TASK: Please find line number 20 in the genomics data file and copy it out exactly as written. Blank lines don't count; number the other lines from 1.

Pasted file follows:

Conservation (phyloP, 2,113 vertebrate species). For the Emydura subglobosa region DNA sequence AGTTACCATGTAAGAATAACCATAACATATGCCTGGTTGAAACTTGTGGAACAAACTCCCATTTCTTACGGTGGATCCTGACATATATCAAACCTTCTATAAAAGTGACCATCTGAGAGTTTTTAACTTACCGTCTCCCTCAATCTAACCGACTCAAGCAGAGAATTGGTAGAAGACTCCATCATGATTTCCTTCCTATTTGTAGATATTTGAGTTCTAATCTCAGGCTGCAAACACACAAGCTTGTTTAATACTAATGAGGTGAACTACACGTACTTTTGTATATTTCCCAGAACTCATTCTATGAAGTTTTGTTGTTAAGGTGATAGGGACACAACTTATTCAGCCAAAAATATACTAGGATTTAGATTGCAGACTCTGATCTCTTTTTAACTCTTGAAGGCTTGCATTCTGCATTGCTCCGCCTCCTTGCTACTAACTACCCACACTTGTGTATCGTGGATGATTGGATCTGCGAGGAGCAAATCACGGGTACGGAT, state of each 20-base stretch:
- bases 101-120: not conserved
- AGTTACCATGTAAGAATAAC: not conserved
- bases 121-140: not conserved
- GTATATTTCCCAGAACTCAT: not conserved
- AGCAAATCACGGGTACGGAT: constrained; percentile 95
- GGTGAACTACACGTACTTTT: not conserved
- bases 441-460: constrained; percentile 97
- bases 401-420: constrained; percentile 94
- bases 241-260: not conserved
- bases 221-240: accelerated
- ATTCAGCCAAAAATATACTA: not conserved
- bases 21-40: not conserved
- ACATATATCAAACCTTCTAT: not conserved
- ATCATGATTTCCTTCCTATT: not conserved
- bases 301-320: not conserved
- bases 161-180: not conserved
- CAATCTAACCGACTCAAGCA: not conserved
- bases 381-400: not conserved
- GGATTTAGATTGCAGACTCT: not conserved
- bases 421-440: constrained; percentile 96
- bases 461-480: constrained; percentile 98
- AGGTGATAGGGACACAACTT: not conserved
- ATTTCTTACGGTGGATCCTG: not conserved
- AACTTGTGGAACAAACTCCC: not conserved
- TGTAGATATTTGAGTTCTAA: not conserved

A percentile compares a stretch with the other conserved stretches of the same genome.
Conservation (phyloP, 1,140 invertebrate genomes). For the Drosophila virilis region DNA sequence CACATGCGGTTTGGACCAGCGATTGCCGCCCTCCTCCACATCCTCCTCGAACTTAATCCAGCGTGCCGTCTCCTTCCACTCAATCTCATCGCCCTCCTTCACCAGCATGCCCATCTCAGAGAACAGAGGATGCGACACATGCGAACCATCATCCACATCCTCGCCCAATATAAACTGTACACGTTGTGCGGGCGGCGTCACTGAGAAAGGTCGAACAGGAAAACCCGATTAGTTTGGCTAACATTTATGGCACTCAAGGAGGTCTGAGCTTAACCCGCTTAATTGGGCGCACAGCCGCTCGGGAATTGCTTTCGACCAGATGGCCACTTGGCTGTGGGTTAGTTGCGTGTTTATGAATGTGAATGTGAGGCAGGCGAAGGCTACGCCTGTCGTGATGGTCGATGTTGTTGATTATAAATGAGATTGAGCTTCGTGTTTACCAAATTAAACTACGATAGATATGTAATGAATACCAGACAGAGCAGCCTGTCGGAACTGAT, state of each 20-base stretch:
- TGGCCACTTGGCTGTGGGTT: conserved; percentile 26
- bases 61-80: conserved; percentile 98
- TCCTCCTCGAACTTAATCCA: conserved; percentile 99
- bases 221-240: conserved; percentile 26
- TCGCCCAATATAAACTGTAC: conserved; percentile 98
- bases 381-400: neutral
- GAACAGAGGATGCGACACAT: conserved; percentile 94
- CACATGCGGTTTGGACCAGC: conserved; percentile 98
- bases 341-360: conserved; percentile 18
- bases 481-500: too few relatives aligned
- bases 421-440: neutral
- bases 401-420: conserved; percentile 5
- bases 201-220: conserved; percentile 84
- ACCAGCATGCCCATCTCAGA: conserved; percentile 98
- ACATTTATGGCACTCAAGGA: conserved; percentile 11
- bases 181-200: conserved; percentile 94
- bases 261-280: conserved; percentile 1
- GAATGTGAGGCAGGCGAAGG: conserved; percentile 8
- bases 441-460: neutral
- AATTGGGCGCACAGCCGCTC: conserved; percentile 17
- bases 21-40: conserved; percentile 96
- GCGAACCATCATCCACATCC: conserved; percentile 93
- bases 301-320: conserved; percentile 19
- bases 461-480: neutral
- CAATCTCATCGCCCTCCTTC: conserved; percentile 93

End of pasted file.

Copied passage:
- GGATTTAGATTGCAGACTCT: not conserved